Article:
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Factors That Affect Irregular Menstruation After Miscarriage

The first time a woman sees her menstrual period after a pregnancy loss can be different from her normal period and may delay too.

It’s also common for her to see some spotting for four or more weeks following a miscarriage. This means women need to know the difference between a menstrual period and intermittent bleeding.

Factors that influence a woman’s period after a miscarriage

  1. Hormone levels

At the start of her pregnancy, the placenta begins producing human chorionic gonadotropin (hCG), a hormone in the body that supports a fertilized egg. The use of hCG is to stimulate the secretion of progesterone hormone from the ovary.

The function of progesterone is to maintain a pregnancy and prevent menstruation from occurring. After miscarriage, hCG production drops because the placenta is no longer present, leading to a drop in progesterone levels. Menstruation only restarts once a woman’s hCG levels drop to zero.

  1. Length of gestation

If a woman goes through a miscarriage earlier during her pregnancy, she will probably start menstruating again sooner compared to a woman who miscarries later in pregnancy. After losing a pregnancy, the body usually requires a certain amount of time to heal, but it depends on how long the pregnancy took before the miscarriage.

What is menstruation like after miscarriage?

Menstruation after miscarriage is not the same for every woman. Different women experience menstruation differently. The first menstrual period after a miscarriage is usually heavier than normal menstruation.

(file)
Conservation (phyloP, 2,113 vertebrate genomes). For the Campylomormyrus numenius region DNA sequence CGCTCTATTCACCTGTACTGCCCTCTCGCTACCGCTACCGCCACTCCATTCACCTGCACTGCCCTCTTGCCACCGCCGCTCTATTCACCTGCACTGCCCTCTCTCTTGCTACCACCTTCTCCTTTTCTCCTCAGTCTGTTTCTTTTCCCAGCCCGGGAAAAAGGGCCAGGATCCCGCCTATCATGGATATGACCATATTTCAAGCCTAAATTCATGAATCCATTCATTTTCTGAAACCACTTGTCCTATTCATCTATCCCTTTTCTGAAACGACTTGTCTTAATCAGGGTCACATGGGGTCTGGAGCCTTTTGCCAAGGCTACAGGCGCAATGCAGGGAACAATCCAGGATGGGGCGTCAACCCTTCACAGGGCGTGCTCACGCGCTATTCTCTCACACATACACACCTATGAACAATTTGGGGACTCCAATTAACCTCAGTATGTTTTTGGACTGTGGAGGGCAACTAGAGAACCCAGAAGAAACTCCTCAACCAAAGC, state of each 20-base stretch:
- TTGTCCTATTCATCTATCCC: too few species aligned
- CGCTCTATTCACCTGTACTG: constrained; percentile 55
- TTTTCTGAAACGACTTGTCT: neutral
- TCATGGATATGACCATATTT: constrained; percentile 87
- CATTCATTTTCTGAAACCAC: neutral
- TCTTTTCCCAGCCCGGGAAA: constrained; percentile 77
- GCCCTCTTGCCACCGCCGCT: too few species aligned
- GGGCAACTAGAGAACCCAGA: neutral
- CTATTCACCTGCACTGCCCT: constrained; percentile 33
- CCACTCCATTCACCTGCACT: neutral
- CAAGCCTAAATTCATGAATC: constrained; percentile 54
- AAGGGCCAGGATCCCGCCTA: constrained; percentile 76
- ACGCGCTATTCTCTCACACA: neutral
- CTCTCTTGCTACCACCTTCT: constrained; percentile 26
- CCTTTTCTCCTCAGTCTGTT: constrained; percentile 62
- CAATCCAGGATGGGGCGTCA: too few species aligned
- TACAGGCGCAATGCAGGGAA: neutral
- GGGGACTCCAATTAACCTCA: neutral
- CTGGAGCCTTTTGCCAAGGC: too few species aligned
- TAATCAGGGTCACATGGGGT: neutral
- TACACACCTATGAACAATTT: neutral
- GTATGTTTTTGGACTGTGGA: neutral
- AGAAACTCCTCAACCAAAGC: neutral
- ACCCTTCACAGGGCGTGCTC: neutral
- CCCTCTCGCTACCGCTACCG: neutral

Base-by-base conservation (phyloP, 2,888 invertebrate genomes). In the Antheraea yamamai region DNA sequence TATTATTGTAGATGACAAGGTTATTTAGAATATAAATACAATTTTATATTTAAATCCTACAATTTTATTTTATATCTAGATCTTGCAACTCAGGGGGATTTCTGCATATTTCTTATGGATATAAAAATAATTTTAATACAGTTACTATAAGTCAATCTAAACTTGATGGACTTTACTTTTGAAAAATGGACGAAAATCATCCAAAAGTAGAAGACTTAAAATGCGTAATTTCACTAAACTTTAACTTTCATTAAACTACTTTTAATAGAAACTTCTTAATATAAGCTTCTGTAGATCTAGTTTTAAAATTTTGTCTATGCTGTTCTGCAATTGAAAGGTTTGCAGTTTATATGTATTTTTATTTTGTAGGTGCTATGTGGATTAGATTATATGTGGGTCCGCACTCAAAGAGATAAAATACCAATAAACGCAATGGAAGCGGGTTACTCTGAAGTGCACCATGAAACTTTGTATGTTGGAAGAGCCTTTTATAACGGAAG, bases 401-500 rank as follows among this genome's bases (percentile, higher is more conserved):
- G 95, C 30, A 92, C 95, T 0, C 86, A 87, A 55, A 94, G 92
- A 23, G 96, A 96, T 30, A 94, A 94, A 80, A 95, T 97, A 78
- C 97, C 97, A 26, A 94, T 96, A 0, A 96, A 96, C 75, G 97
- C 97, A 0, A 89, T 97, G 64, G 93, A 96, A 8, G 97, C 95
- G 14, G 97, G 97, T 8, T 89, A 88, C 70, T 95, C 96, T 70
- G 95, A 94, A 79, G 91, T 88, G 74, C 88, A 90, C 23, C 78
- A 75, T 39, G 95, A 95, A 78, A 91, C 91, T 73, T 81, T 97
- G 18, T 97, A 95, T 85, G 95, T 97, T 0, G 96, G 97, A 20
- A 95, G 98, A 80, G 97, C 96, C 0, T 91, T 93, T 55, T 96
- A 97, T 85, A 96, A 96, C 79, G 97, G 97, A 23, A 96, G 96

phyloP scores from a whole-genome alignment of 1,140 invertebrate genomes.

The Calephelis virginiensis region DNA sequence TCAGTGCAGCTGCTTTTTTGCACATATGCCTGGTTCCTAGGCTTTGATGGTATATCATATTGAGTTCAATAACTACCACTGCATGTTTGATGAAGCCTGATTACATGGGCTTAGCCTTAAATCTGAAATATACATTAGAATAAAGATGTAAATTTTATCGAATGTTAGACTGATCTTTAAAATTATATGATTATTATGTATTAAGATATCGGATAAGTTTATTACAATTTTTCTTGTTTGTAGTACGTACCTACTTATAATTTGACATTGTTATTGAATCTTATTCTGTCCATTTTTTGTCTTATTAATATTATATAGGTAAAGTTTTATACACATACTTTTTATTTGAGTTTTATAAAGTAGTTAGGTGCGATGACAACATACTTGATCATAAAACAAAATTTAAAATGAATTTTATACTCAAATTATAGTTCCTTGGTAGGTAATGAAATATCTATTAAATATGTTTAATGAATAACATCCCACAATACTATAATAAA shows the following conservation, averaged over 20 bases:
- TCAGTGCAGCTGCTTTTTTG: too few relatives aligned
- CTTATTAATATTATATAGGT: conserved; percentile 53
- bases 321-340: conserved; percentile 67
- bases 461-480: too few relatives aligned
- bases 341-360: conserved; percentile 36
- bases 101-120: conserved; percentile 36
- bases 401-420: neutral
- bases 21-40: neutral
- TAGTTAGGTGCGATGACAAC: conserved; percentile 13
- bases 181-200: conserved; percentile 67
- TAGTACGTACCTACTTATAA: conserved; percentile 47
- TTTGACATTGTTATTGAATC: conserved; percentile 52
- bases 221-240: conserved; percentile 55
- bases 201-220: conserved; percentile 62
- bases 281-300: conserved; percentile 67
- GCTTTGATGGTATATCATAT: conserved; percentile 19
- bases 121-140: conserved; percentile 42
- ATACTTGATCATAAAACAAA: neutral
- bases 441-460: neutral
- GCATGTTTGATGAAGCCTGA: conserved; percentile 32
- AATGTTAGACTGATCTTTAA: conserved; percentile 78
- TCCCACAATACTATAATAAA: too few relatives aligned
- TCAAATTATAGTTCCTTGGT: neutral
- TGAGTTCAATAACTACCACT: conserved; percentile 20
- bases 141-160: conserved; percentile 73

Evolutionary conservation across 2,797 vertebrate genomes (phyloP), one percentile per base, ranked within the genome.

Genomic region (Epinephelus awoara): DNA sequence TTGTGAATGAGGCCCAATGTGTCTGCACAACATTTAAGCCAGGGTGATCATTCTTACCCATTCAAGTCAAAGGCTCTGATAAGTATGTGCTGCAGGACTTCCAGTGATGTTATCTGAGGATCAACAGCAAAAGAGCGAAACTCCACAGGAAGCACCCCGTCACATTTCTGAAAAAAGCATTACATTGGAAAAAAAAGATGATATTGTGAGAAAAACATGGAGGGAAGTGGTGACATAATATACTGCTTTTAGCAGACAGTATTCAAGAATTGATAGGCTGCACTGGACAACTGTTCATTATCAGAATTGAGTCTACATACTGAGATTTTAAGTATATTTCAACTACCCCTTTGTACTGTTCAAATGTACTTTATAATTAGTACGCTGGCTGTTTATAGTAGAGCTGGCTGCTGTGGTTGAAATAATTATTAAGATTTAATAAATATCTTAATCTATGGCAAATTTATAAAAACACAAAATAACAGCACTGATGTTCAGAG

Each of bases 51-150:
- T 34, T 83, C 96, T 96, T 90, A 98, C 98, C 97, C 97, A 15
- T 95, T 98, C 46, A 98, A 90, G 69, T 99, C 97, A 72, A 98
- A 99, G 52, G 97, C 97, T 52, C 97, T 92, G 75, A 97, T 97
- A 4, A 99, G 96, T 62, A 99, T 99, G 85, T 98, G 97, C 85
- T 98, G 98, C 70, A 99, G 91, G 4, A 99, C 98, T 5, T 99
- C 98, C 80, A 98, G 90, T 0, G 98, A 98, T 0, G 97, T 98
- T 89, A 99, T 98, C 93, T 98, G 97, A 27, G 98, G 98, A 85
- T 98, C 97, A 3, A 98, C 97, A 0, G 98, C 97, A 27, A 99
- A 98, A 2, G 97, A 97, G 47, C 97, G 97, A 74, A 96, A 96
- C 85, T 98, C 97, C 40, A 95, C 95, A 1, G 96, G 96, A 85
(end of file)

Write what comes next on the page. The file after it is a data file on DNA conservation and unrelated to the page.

It may also result in noticeable cramping and be a little more clotted than usual. For some women, the first period after a miscarriage is lighter than normal and particularly with no cramp.

Managing emotions during this time

The way women cope with miscarriages varies. Many feel confused after a miscarriage. Surprisingly, some want to resume trying again right away, while others don’t because they feel uneasy about another pregnancy.

It’s always good to ask a doctor about it. Just don’t blame yourself for the miscarriage because that may make the make the grieving process harder and longer. Your partner may experience emotional difficulties after your pregnancy loss too.

It’s better you honestly talk to your partner about how they’re feeling. That can be helpful for both of you and your emotional reading for a retry.

The bottom line

If you have had a miscarriage, take some time to recover physically.

‘Normal’ recovery from a miscarriage can differ greatly. Some women don’t spot at all afterwards, while others might spot for four or more weeks after.  Regardless, having checkups weekly or a two- or six-week checkup after experiencing a miscarriage is usually recommended.

 

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